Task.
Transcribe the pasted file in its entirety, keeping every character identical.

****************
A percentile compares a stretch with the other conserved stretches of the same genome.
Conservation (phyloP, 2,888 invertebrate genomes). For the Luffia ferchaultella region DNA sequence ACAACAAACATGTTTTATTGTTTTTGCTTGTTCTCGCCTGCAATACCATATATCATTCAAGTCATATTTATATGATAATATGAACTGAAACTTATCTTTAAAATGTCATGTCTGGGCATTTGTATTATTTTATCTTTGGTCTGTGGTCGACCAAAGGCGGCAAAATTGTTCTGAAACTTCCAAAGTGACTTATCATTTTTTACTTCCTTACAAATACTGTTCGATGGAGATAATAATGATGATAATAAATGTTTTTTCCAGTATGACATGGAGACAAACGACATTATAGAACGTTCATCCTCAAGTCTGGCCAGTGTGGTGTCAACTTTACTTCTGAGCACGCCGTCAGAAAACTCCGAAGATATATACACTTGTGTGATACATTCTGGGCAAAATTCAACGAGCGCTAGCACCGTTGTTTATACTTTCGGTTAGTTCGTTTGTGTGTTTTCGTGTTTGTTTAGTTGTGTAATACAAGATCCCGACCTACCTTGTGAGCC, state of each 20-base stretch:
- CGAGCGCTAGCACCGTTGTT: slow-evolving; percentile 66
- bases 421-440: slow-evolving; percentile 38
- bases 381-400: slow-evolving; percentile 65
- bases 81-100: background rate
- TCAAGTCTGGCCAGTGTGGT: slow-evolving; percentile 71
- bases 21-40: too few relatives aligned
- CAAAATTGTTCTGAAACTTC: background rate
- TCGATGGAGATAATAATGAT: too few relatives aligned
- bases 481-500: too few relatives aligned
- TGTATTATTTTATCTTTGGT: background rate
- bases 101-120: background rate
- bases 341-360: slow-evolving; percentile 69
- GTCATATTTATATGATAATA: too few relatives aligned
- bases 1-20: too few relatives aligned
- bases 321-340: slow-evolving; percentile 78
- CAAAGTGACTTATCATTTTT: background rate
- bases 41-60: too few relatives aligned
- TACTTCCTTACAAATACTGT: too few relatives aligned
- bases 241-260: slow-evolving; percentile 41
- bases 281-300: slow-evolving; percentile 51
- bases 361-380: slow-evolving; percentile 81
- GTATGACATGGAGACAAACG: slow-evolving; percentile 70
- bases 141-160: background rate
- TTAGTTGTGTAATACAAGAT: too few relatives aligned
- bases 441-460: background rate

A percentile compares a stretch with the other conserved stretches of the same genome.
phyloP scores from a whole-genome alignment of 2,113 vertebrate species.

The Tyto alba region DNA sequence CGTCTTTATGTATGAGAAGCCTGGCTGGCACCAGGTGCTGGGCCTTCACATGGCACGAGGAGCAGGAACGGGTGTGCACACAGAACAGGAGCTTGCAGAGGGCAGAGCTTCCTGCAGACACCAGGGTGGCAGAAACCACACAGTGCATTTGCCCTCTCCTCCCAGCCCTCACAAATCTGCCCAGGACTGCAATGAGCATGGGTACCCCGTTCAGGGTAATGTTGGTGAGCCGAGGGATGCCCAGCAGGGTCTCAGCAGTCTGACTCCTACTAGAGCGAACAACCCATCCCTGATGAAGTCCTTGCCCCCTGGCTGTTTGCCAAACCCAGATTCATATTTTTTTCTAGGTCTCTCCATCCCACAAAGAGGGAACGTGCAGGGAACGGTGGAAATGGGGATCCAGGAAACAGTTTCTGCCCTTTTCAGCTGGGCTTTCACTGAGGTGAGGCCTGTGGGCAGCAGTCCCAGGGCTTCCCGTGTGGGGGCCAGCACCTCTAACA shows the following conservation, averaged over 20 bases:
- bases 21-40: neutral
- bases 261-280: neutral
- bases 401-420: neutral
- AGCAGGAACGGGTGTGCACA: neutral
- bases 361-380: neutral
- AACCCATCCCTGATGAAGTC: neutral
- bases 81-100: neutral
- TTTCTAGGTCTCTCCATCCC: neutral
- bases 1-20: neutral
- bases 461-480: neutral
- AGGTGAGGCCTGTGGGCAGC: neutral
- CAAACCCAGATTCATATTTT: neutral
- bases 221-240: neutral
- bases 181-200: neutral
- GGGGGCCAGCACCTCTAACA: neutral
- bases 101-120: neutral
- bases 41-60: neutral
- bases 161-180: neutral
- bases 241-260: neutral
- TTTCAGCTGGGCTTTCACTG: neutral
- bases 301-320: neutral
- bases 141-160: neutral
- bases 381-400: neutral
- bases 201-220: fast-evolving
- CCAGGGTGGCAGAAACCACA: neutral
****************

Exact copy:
A percentile compares a stretch with the other conserved stretches of the same genome.
Conservation (phyloP, 2,888 invertebrate genomes). For the Luffia ferchaultella region DNA sequence ACAACAAACATGTTTTATTGTTTTTGCTTGTTCTCGCCTGCAATACCATATATCATTCAAGTCATATTTATATGATAATATGAACTGAAACTTATCTTTAAAATGTCATGTCTGGGCATTTGTATTATTTTATCTTTGGTCTGTGGTCGACCAAAGGCGGCAAAATTGTTCTGAAACTTCCAAAGTGACTTATCATTTTTTACTTCCTTACAAATACTGTTCGATGGAGATAATAATGATGATAATAAATGTTTTTTCCAGTATGACATGGAGACAAACGACATTATAGAACGTTCATCCTCAAGTCTGGCCAGTGTGGTGTCAACTTTACTTCTGAGCACGCCGTCAGAAAACTCCGAAGATATATACACTTGTGTGATACATTCTGGGCAAAATTCAACGAGCGCTAGCACCGTTGTTTATACTTTCGGTTAGTTCGTTTGTGTGTTTTCGTGTTTGTTTAGTTGTGTAATACAAGATCCCGACCTACCTTGTGAGCC, state of each 20-base stretch:
- CGAGCGCTAGCACCGTTGTT: slow-evolving; percentile 66
- bases 421-440: slow-evolving; percentile 38
- bases 381-400: slow-evolving; percentile 65
- bases 81-100: background rate
- TCAAGTCTGGCCAGTGTGGT: slow-evolving; percentile 71
- bases 21-40: too few relatives aligned
- CAAAATTGTTCTGAAACTTC: background rate
- TCGATGGAGATAATAATGAT: too few relatives aligned
- bases 481-500: too few relatives aligned
- TGTATTATTTTATCTTTGGT: background rate
- bases 101-120: background rate
- bases 341-360: slow-evolving; percentile 69
- GTCATATTTATATGATAATA: too few relatives aligned
- bases 1-20: too few relatives aligned
- bases 321-340: slow-evolving; percentile 78
- CAAAGTGACTTATCATTTTT: background rate
- bases 41-60: too few relatives aligned
- TACTTCCTTACAAATACTGT: too few relatives aligned
- bases 241-260: slow-evolving; percentile 41
- bases 281-300: slow-evolving; percentile 51
- bases 361-380: slow-evolving; percentile 81
- GTATGACATGGAGACAAACG: slow-evolving; percentile 70
- bases 141-160: background rate
- TTAGTTGTGTAATACAAGAT: too few relatives aligned
- bases 441-460: background rate

A percentile compares a stretch with the other conserved stretches of the same genome.
phyloP scores from a whole-genome alignment of 2,113 vertebrate species.

The Tyto alba region DNA sequence CGTCTTTATGTATGAGAAGCCTGGCTGGCACCAGGTGCTGGGCCTTCACATGGCACGAGGAGCAGGAACGGGTGTGCACACAGAACAGGAGCTTGCAGAGGGCAGAGCTTCCTGCAGACACCAGGGTGGCAGAAACCACACAGTGCATTTGCCCTCTCCTCCCAGCCCTCACAAATCTGCCCAGGACTGCAATGAGCATGGGTACCCCGTTCAGGGTAATGTTGGTGAGCCGAGGGATGCCCAGCAGGGTCTCAGCAGTCTGACTCCTACTAGAGCGAACAACCCATCCCTGATGAAGTCCTTGCCCCCTGGCTGTTTGCCAAACCCAGATTCATATTTTTTTCTAGGTCTCTCCATCCCACAAAGAGGGAACGTGCAGGGAACGGTGGAAATGGGGATCCAGGAAACAGTTTCTGCCCTTTTCAGCTGGGCTTTCACTGAGGTGAGGCCTGTGGGCAGCAGTCCCAGGGCTTCCCGTGTGGGGGCCAGCACCTCTAACA shows the following conservation, averaged over 20 bases:
- bases 21-40: neutral
- bases 261-280: neutral
- bases 401-420: neutral
- AGCAGGAACGGGTGTGCACA: neutral
- bases 361-380: neutral
- AACCCATCCCTGATGAAGTC: neutral
- bases 81-100: neutral
- TTTCTAGGTCTCTCCATCCC: neutral
- bases 1-20: neutral
- bases 461-480: neutral
- AGGTGAGGCCTGTGGGCAGC: neutral
- CAAACCCAGATTCATATTTT: neutral
- bases 221-240: neutral
- bases 181-200: neutral
- GGGGGCCAGCACCTCTAACA: neutral
- bases 101-120: neutral
- bases 41-60: neutral
- bases 161-180: neutral
- bases 241-260: neutral
- TTTCAGCTGGGCTTTCACTG: neutral
- bases 301-320: neutral
- bases 141-160: neutral
- bases 381-400: neutral
- bases 201-220: fast-evolving
- CCAGGGTGGCAGAAACCACA: neutral